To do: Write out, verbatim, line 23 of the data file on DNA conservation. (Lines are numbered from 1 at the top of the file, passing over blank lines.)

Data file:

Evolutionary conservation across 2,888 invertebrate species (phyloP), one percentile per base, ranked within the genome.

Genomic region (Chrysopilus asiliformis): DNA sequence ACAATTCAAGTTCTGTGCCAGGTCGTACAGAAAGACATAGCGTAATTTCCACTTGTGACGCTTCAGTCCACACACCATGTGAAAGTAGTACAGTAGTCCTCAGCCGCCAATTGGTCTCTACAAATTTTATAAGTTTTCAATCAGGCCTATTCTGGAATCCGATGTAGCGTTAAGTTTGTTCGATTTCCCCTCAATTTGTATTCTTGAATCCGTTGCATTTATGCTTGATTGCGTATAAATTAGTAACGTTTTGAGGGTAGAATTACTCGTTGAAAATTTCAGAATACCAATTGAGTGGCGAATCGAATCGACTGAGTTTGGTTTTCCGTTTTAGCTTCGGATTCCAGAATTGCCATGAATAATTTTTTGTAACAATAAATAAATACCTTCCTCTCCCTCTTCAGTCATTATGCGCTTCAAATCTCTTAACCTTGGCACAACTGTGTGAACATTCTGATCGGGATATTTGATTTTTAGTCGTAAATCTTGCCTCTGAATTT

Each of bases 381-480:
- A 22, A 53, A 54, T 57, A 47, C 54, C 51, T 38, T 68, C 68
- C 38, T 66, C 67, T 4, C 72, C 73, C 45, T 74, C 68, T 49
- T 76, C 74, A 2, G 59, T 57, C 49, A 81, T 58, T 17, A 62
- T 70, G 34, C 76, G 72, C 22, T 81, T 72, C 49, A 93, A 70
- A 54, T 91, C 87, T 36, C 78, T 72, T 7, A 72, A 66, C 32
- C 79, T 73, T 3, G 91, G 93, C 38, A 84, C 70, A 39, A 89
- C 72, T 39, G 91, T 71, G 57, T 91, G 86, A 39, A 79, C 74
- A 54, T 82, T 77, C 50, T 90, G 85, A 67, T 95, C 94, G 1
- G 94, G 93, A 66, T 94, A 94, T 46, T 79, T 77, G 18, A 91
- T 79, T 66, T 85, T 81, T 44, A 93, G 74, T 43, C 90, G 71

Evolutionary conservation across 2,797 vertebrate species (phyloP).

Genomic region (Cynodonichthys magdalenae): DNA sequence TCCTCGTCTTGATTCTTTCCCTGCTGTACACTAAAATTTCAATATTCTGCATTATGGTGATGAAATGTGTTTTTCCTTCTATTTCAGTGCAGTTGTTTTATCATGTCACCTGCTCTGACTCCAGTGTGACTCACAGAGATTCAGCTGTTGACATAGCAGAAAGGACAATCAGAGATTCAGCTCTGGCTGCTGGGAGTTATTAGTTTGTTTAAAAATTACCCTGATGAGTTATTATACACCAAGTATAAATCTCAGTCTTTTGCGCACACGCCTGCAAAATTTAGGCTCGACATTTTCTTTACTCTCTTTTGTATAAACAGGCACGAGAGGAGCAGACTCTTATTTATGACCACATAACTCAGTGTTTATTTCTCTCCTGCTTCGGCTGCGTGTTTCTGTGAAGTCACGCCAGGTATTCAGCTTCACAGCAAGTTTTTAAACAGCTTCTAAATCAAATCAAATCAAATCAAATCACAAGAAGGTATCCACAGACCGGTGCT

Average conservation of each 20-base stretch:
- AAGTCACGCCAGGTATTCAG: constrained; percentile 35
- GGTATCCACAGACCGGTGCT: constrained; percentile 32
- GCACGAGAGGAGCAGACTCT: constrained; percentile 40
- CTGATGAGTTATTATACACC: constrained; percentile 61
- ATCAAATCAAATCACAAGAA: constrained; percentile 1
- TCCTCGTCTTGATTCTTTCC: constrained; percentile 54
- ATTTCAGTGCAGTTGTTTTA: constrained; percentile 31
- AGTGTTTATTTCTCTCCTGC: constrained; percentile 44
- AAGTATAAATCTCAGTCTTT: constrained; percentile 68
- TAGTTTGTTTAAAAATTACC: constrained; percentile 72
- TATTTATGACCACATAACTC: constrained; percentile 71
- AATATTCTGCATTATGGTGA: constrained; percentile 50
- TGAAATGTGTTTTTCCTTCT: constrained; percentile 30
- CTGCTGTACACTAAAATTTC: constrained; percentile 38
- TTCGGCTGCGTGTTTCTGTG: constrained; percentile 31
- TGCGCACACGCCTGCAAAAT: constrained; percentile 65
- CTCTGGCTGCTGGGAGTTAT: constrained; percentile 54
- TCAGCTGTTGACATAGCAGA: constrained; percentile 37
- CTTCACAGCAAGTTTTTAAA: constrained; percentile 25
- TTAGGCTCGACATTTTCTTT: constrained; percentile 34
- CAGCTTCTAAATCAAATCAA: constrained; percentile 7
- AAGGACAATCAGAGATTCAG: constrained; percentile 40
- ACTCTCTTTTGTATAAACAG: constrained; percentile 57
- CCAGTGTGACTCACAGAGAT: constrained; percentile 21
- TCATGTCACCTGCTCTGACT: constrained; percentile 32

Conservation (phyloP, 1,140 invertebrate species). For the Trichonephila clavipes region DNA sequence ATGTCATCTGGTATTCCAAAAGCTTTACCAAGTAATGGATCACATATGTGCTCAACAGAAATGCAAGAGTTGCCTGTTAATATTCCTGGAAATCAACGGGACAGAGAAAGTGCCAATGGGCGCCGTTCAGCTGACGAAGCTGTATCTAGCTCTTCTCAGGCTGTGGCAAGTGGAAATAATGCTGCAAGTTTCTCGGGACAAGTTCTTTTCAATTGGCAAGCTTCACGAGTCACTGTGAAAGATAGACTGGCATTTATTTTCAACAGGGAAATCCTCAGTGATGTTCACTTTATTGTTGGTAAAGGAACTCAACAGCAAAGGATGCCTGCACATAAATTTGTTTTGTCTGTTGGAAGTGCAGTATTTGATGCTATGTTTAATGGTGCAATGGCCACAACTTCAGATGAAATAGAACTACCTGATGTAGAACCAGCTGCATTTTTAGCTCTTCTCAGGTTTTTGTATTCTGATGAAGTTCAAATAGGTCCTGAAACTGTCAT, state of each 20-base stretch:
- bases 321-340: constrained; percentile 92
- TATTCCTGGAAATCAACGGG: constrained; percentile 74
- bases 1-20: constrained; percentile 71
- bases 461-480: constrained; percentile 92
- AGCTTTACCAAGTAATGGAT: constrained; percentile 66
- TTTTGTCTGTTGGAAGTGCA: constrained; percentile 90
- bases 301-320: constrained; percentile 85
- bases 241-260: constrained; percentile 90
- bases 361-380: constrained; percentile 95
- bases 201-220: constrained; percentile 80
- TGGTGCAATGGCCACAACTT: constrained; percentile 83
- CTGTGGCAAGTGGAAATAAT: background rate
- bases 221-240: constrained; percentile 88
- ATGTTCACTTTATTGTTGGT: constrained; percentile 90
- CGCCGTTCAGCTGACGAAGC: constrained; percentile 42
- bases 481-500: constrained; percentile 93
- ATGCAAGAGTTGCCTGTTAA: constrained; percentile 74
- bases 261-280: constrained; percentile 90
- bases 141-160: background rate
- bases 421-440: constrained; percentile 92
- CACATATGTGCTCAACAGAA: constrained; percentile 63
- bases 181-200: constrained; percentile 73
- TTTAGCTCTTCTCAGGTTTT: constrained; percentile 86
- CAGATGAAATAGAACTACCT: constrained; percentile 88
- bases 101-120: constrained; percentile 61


- ATTTCAGTGCAGTTGTTTTA: constrained; percentile 31